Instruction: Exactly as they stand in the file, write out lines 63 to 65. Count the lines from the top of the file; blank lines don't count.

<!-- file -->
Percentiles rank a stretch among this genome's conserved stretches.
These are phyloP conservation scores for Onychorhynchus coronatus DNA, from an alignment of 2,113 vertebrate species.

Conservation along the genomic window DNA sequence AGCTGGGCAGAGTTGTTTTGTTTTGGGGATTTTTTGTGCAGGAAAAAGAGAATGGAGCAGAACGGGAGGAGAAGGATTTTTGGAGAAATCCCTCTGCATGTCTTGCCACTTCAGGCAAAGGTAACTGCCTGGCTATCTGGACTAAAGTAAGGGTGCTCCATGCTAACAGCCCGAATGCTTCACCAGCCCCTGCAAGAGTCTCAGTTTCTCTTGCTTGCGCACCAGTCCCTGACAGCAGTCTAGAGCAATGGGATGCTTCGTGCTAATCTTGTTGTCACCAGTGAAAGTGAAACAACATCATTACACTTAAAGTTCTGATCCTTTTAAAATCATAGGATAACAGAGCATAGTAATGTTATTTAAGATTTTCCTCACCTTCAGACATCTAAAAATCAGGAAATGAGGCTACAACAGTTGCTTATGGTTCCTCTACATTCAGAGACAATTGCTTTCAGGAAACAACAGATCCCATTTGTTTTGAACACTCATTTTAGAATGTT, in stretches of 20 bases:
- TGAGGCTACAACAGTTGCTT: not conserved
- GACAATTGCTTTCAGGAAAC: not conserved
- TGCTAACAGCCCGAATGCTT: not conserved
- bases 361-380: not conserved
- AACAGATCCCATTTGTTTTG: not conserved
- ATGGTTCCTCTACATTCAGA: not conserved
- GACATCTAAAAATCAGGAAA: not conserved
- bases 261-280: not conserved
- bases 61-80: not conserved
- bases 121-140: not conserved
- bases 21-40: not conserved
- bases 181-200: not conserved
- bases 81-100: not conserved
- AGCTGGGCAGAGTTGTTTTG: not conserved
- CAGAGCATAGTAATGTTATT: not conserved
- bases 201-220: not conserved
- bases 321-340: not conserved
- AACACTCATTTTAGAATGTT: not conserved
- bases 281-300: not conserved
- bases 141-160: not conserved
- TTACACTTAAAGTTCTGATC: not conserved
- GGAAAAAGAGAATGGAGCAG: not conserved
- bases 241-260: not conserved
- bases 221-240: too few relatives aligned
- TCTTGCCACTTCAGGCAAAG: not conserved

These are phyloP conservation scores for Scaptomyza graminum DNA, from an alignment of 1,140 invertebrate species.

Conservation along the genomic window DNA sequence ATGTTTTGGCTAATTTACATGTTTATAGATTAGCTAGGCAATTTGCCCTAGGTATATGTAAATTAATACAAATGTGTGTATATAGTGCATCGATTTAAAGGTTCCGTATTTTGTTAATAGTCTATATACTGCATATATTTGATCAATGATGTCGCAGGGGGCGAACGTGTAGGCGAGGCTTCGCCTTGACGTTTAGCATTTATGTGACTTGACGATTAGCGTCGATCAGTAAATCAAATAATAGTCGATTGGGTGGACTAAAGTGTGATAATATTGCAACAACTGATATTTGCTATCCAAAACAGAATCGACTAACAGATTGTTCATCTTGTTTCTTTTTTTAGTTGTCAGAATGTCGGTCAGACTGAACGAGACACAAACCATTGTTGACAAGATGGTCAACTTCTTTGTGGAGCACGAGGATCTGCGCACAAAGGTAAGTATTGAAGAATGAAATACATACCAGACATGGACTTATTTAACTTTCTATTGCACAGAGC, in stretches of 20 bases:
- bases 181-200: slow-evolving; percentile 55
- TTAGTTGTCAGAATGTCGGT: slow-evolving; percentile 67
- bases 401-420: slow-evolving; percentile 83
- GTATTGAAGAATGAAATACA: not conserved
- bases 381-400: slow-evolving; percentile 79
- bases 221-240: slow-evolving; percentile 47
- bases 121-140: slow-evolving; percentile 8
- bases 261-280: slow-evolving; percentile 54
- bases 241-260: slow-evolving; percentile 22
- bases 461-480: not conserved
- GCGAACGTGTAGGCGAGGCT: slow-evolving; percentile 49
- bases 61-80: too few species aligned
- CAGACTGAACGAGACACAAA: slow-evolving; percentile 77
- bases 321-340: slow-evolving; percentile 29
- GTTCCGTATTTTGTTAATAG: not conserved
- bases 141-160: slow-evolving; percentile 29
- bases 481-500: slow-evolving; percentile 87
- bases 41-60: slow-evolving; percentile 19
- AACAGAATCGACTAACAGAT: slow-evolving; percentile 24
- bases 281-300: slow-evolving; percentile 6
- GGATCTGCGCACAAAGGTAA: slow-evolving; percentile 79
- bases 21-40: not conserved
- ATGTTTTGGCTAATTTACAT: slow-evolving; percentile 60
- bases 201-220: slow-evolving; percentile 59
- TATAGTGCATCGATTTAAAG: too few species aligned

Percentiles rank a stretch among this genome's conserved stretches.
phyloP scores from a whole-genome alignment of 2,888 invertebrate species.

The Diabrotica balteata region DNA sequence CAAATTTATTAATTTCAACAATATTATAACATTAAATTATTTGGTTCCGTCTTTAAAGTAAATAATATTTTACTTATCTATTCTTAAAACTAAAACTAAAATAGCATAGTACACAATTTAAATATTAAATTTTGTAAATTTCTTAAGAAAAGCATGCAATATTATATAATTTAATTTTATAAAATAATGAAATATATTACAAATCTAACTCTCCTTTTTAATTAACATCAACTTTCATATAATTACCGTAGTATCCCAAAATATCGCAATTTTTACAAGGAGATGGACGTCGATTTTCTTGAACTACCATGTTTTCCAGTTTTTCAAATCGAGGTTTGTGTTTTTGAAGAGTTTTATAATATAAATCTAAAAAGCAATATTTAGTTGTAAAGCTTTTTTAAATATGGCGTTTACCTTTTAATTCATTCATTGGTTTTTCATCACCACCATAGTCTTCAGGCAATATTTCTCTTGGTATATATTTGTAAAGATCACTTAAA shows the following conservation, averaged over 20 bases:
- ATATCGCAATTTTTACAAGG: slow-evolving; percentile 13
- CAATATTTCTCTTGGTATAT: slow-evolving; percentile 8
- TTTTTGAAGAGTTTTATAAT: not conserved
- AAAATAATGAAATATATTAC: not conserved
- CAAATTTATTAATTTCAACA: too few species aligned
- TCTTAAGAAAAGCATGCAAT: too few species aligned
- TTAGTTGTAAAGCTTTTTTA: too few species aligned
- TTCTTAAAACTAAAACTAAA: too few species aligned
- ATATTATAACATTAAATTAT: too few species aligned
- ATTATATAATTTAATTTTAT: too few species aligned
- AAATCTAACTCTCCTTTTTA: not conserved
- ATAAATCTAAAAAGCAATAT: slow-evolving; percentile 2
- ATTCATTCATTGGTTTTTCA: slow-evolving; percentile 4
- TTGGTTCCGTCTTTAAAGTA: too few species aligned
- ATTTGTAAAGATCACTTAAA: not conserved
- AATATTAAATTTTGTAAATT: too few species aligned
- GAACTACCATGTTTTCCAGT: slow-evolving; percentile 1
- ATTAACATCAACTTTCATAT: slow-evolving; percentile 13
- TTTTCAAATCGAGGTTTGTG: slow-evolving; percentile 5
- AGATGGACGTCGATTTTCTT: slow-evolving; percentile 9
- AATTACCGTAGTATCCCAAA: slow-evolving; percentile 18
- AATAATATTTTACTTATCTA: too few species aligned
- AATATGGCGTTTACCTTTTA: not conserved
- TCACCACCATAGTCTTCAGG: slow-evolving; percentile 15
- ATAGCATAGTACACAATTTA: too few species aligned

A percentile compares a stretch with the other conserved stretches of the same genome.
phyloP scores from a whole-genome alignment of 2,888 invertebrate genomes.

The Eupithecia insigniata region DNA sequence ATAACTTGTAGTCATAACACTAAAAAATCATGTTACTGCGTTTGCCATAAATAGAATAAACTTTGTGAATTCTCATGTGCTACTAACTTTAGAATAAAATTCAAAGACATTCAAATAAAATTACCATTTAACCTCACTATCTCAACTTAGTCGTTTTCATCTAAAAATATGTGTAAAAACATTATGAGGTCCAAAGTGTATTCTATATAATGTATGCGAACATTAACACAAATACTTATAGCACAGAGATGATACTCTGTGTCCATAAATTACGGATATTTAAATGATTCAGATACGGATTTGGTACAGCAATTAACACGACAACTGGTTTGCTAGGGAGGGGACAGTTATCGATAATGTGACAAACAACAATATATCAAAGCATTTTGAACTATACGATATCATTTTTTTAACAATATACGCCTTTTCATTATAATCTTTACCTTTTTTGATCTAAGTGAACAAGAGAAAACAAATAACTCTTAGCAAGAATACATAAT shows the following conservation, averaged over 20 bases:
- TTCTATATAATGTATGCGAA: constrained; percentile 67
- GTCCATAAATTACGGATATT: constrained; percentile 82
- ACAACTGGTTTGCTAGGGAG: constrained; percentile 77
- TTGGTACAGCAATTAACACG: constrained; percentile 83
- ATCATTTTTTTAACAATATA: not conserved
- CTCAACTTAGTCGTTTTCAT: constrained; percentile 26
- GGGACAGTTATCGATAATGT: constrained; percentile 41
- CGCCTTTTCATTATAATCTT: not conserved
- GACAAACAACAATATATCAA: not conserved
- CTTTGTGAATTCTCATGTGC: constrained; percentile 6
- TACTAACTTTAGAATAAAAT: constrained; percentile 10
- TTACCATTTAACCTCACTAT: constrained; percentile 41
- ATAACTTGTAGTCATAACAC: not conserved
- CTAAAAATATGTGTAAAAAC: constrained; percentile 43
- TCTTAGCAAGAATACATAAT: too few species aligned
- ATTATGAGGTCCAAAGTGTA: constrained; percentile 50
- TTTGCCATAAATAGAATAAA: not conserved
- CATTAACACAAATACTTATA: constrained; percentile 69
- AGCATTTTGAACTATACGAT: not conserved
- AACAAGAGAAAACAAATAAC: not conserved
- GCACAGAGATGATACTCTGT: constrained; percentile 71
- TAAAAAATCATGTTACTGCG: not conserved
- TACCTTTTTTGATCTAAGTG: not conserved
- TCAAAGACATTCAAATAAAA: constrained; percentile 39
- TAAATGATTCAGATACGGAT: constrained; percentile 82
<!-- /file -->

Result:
- CAAATTTATTAATTTCAACA: too few species aligned
- TCTTAAGAAAAGCATGCAAT: too few species aligned
- TTAGTTGTAAAGCTTTTTTA: too few species aligned